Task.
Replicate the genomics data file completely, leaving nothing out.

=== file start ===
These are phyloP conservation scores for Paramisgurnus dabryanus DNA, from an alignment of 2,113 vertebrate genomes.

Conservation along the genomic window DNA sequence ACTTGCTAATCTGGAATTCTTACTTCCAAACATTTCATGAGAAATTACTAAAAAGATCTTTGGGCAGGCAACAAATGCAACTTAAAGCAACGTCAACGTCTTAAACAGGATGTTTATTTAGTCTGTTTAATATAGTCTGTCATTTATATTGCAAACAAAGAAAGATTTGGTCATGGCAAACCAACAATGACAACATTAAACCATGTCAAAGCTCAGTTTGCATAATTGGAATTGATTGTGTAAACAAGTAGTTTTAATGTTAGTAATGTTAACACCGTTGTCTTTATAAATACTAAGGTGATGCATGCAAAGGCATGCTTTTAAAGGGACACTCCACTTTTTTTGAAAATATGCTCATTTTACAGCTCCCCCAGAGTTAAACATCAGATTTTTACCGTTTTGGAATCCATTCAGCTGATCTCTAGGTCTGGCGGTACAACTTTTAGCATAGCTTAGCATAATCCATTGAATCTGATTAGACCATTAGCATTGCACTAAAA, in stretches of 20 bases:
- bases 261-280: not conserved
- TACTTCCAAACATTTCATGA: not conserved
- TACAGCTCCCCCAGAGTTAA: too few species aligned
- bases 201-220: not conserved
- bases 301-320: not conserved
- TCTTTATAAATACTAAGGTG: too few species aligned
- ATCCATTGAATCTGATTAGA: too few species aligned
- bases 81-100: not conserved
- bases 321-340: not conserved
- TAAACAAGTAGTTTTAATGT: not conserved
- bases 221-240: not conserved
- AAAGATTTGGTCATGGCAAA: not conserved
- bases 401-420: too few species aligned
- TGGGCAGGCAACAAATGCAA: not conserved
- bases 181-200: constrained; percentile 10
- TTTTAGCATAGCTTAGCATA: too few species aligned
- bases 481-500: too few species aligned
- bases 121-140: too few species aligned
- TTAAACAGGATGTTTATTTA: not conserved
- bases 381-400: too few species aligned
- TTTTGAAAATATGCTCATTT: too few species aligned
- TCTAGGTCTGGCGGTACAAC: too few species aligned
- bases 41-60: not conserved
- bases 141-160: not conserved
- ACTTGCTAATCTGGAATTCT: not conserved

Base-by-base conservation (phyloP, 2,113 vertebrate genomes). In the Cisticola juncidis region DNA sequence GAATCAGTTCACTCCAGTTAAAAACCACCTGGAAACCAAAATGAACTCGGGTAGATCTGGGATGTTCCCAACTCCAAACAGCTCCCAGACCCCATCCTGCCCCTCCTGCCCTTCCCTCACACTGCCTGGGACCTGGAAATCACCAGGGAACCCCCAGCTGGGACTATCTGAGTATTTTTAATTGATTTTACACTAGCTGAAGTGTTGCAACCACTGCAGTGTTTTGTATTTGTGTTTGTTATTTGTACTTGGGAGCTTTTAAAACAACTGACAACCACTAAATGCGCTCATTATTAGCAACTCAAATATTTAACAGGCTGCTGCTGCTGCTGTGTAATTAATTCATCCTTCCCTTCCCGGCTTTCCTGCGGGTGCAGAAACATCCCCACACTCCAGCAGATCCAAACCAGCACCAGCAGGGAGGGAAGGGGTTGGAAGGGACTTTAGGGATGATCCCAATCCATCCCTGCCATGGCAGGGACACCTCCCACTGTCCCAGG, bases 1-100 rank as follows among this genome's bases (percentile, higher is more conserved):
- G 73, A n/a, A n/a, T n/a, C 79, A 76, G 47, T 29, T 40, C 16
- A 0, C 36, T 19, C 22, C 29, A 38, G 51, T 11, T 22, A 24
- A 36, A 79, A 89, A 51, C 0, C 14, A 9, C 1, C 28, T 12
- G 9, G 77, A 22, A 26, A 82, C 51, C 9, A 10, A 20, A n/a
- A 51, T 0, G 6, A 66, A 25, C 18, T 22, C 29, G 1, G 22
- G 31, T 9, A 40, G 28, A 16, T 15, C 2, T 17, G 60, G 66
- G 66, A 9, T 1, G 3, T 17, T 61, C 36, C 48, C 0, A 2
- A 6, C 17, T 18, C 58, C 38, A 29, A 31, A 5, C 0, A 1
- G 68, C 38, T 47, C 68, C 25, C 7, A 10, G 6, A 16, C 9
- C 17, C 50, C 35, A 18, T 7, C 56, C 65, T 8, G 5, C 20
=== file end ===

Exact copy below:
These are phyloP conservation scores for Paramisgurnus dabryanus DNA, from an alignment of 2,113 vertebrate genomes.

Conservation along the genomic window DNA sequence ACTTGCTAATCTGGAATTCTTACTTCCAAACATTTCATGAGAAATTACTAAAAAGATCTTTGGGCAGGCAACAAATGCAACTTAAAGCAACGTCAACGTCTTAAACAGGATGTTTATTTAGTCTGTTTAATATAGTCTGTCATTTATATTGCAAACAAAGAAAGATTTGGTCATGGCAAACCAACAATGACAACATTAAACCATGTCAAAGCTCAGTTTGCATAATTGGAATTGATTGTGTAAACAAGTAGTTTTAATGTTAGTAATGTTAACACCGTTGTCTTTATAAATACTAAGGTGATGCATGCAAAGGCATGCTTTTAAAGGGACACTCCACTTTTTTTGAAAATATGCTCATTTTACAGCTCCCCCAGAGTTAAACATCAGATTTTTACCGTTTTGGAATCCATTCAGCTGATCTCTAGGTCTGGCGGTACAACTTTTAGCATAGCTTAGCATAATCCATTGAATCTGATTAGACCATTAGCATTGCACTAAAA, in stretches of 20 bases:
- bases 261-280: not conserved
- TACTTCCAAACATTTCATGA: not conserved
- TACAGCTCCCCCAGAGTTAA: too few species aligned
- bases 201-220: not conserved
- bases 301-320: not conserved
- TCTTTATAAATACTAAGGTG: too few species aligned
- ATCCATTGAATCTGATTAGA: too few species aligned
- bases 81-100: not conserved
- bases 321-340: not conserved
- TAAACAAGTAGTTTTAATGT: not conserved
- bases 221-240: not conserved
- AAAGATTTGGTCATGGCAAA: not conserved
- bases 401-420: too few species aligned
- TGGGCAGGCAACAAATGCAA: not conserved
- bases 181-200: constrained; percentile 10
- TTTTAGCATAGCTTAGCATA: too few species aligned
- bases 481-500: too few species aligned
- bases 121-140: too few species aligned
- TTAAACAGGATGTTTATTTA: not conserved
- bases 381-400: too few species aligned
- TTTTGAAAATATGCTCATTT: too few species aligned
- TCTAGGTCTGGCGGTACAAC: too few species aligned
- bases 41-60: not conserved
- bases 141-160: not conserved
- ACTTGCTAATCTGGAATTCT: not conserved

Base-by-base conservation (phyloP, 2,113 vertebrate genomes). In the Cisticola juncidis region DNA sequence GAATCAGTTCACTCCAGTTAAAAACCACCTGGAAACCAAAATGAACTCGGGTAGATCTGGGATGTTCCCAACTCCAAACAGCTCCCAGACCCCATCCTGCCCCTCCTGCCCTTCCCTCACACTGCCTGGGACCTGGAAATCACCAGGGAACCCCCAGCTGGGACTATCTGAGTATTTTTAATTGATTTTACACTAGCTGAAGTGTTGCAACCACTGCAGTGTTTTGTATTTGTGTTTGTTATTTGTACTTGGGAGCTTTTAAAACAACTGACAACCACTAAATGCGCTCATTATTAGCAACTCAAATATTTAACAGGCTGCTGCTGCTGCTGTGTAATTAATTCATCCTTCCCTTCCCGGCTTTCCTGCGGGTGCAGAAACATCCCCACACTCCAGCAGATCCAAACCAGCACCAGCAGGGAGGGAAGGGGTTGGAAGGGACTTTAGGGATGATCCCAATCCATCCCTGCCATGGCAGGGACACCTCCCACTGTCCCAGG, bases 1-100 rank as follows among this genome's bases (percentile, higher is more conserved):
- G 73, A n/a, A n/a, T n/a, C 79, A 76, G 47, T 29, T 40, C 16
- A 0, C 36, T 19, C 22, C 29, A 38, G 51, T 11, T 22, A 24
- A 36, A 79, A 89, A 51, C 0, C 14, A 9, C 1, C 28, T 12
- G 9, G 77, A 22, A 26, A 82, C 51, C 9, A 10, A 20, A n/a
- A 51, T 0, G 6, A 66, A 25, C 18, T 22, C 29, G 1, G 22
- G 31, T 9, A 40, G 28, A 16, T 15, C 2, T 17, G 60, G 66
- G 66, A 9, T 1, G 3, T 17, T 61, C 36, C 48, C 0, A 2
- A 6, C 17, T 18, C 58, C 38, A 29, A 31, A 5, C 0, A 1
- G 68, C 38, T 47, C 68, C 25, C 7, A 10, G 6, A 16, C 9
- C 17, C 50, C 35, A 18, T 7, C 56, C 65, T 8, G 5, C 20